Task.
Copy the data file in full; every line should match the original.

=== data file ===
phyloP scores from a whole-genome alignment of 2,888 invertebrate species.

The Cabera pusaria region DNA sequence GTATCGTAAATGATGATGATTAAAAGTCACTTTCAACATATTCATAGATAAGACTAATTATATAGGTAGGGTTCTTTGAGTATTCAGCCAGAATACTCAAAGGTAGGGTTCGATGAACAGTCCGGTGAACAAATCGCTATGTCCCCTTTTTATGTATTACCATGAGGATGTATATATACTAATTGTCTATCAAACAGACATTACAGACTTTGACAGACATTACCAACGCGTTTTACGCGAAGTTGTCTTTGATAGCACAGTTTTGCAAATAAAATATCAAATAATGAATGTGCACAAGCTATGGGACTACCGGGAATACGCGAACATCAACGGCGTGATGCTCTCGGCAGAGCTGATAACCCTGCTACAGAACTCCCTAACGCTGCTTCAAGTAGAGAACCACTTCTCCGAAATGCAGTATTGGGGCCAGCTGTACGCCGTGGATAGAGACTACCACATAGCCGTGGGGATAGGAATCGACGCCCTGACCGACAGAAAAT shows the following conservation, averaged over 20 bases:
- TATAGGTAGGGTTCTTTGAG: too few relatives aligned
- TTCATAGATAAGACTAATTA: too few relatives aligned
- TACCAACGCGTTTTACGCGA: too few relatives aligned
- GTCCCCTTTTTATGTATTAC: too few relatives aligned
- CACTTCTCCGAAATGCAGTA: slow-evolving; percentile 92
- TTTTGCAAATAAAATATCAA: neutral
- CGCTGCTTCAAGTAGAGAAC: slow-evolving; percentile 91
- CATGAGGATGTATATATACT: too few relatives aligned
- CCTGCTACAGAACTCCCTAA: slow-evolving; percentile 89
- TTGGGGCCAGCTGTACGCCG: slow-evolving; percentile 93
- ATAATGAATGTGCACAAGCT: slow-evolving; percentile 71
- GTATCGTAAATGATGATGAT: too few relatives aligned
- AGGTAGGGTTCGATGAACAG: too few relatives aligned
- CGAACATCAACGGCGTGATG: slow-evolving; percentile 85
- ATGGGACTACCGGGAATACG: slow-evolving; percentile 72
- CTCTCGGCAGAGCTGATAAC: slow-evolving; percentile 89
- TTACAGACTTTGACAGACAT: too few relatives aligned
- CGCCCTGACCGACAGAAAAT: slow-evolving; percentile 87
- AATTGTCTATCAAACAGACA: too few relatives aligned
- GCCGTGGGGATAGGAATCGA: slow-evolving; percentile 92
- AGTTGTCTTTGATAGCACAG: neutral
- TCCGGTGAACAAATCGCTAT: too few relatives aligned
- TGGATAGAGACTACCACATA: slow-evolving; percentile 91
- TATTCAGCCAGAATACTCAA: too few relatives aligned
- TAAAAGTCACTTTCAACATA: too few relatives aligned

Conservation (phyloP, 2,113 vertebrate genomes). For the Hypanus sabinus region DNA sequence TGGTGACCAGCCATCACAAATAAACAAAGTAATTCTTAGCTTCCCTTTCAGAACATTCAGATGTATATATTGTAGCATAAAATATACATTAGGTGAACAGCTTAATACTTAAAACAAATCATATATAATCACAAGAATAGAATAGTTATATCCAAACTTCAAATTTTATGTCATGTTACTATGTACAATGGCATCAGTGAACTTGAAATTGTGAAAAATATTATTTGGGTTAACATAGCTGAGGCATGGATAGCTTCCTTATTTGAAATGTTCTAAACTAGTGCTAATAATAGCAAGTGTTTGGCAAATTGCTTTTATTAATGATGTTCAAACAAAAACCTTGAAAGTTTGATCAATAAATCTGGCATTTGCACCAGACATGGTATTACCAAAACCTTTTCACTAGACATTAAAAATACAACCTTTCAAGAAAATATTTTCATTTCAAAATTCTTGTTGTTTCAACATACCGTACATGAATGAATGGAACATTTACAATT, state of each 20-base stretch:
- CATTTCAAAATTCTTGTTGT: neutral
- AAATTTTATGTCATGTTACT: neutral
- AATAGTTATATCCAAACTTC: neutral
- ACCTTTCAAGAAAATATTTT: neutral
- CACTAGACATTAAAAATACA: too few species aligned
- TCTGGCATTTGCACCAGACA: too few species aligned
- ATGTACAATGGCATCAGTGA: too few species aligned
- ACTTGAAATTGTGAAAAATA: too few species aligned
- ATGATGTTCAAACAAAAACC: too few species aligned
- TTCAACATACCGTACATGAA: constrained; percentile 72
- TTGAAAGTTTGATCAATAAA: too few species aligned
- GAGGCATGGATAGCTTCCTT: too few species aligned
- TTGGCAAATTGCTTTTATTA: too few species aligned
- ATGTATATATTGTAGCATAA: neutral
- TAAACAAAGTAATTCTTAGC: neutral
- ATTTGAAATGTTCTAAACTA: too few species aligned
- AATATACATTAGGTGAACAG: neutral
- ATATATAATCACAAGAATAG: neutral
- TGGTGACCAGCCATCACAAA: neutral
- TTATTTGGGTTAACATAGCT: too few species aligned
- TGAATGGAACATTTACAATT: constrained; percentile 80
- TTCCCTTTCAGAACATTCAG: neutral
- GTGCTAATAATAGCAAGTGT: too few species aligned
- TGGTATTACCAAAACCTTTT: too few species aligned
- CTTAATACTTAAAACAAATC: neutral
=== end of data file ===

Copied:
phyloP scores from a whole-genome alignment of 2,888 invertebrate species.

The Cabera pusaria region DNA sequence GTATCGTAAATGATGATGATTAAAAGTCACTTTCAACATATTCATAGATAAGACTAATTATATAGGTAGGGTTCTTTGAGTATTCAGCCAGAATACTCAAAGGTAGGGTTCGATGAACAGTCCGGTGAACAAATCGCTATGTCCCCTTTTTATGTATTACCATGAGGATGTATATATACTAATTGTCTATCAAACAGACATTACAGACTTTGACAGACATTACCAACGCGTTTTACGCGAAGTTGTCTTTGATAGCACAGTTTTGCAAATAAAATATCAAATAATGAATGTGCACAAGCTATGGGACTACCGGGAATACGCGAACATCAACGGCGTGATGCTCTCGGCAGAGCTGATAACCCTGCTACAGAACTCCCTAACGCTGCTTCAAGTAGAGAACCACTTCTCCGAAATGCAGTATTGGGGCCAGCTGTACGCCGTGGATAGAGACTACCACATAGCCGTGGGGATAGGAATCGACGCCCTGACCGACAGAAAAT shows the following conservation, averaged over 20 bases:
- TATAGGTAGGGTTCTTTGAG: too few relatives aligned
- TTCATAGATAAGACTAATTA: too few relatives aligned
- TACCAACGCGTTTTACGCGA: too few relatives aligned
- GTCCCCTTTTTATGTATTAC: too few relatives aligned
- CACTTCTCCGAAATGCAGTA: slow-evolving; percentile 92
- TTTTGCAAATAAAATATCAA: neutral
- CGCTGCTTCAAGTAGAGAAC: slow-evolving; percentile 91
- CATGAGGATGTATATATACT: too few relatives aligned
- CCTGCTACAGAACTCCCTAA: slow-evolving; percentile 89
- TTGGGGCCAGCTGTACGCCG: slow-evolving; percentile 93
- ATAATGAATGTGCACAAGCT: slow-evolving; percentile 71
- GTATCGTAAATGATGATGAT: too few relatives aligned
- AGGTAGGGTTCGATGAACAG: too few relatives aligned
- CGAACATCAACGGCGTGATG: slow-evolving; percentile 85
- ATGGGACTACCGGGAATACG: slow-evolving; percentile 72
- CTCTCGGCAGAGCTGATAAC: slow-evolving; percentile 89
- TTACAGACTTTGACAGACAT: too few relatives aligned
- CGCCCTGACCGACAGAAAAT: slow-evolving; percentile 87
- AATTGTCTATCAAACAGACA: too few relatives aligned
- GCCGTGGGGATAGGAATCGA: slow-evolving; percentile 92
- AGTTGTCTTTGATAGCACAG: neutral
- TCCGGTGAACAAATCGCTAT: too few relatives aligned
- TGGATAGAGACTACCACATA: slow-evolving; percentile 91
- TATTCAGCCAGAATACTCAA: too few relatives aligned
- TAAAAGTCACTTTCAACATA: too few relatives aligned

Conservation (phyloP, 2,113 vertebrate genomes). For the Hypanus sabinus region DNA sequence TGGTGACCAGCCATCACAAATAAACAAAGTAATTCTTAGCTTCCCTTTCAGAACATTCAGATGTATATATTGTAGCATAAAATATACATTAGGTGAACAGCTTAATACTTAAAACAAATCATATATAATCACAAGAATAGAATAGTTATATCCAAACTTCAAATTTTATGTCATGTTACTATGTACAATGGCATCAGTGAACTTGAAATTGTGAAAAATATTATTTGGGTTAACATAGCTGAGGCATGGATAGCTTCCTTATTTGAAATGTTCTAAACTAGTGCTAATAATAGCAAGTGTTTGGCAAATTGCTTTTATTAATGATGTTCAAACAAAAACCTTGAAAGTTTGATCAATAAATCTGGCATTTGCACCAGACATGGTATTACCAAAACCTTTTCACTAGACATTAAAAATACAACCTTTCAAGAAAATATTTTCATTTCAAAATTCTTGTTGTTTCAACATACCGTACATGAATGAATGGAACATTTACAATT, state of each 20-base stretch:
- CATTTCAAAATTCTTGTTGT: neutral
- AAATTTTATGTCATGTTACT: neutral
- AATAGTTATATCCAAACTTC: neutral
- ACCTTTCAAGAAAATATTTT: neutral
- CACTAGACATTAAAAATACA: too few species aligned
- TCTGGCATTTGCACCAGACA: too few species aligned
- ATGTACAATGGCATCAGTGA: too few species aligned
- ACTTGAAATTGTGAAAAATA: too few species aligned
- ATGATGTTCAAACAAAAACC: too few species aligned
- TTCAACATACCGTACATGAA: constrained; percentile 72
- TTGAAAGTTTGATCAATAAA: too few species aligned
- GAGGCATGGATAGCTTCCTT: too few species aligned
- TTGGCAAATTGCTTTTATTA: too few species aligned
- ATGTATATATTGTAGCATAA: neutral
- TAAACAAAGTAATTCTTAGC: neutral
- ATTTGAAATGTTCTAAACTA: too few species aligned
- AATATACATTAGGTGAACAG: neutral
- ATATATAATCACAAGAATAG: neutral
- TGGTGACCAGCCATCACAAA: neutral
- TTATTTGGGTTAACATAGCT: too few species aligned
- TGAATGGAACATTTACAATT: constrained; percentile 80
- TTCCCTTTCAGAACATTCAG: neutral
- GTGCTAATAATAGCAAGTGT: too few species aligned
- TGGTATTACCAAAACCTTTT: too few species aligned
- CTTAATACTTAAAACAAATC: neutral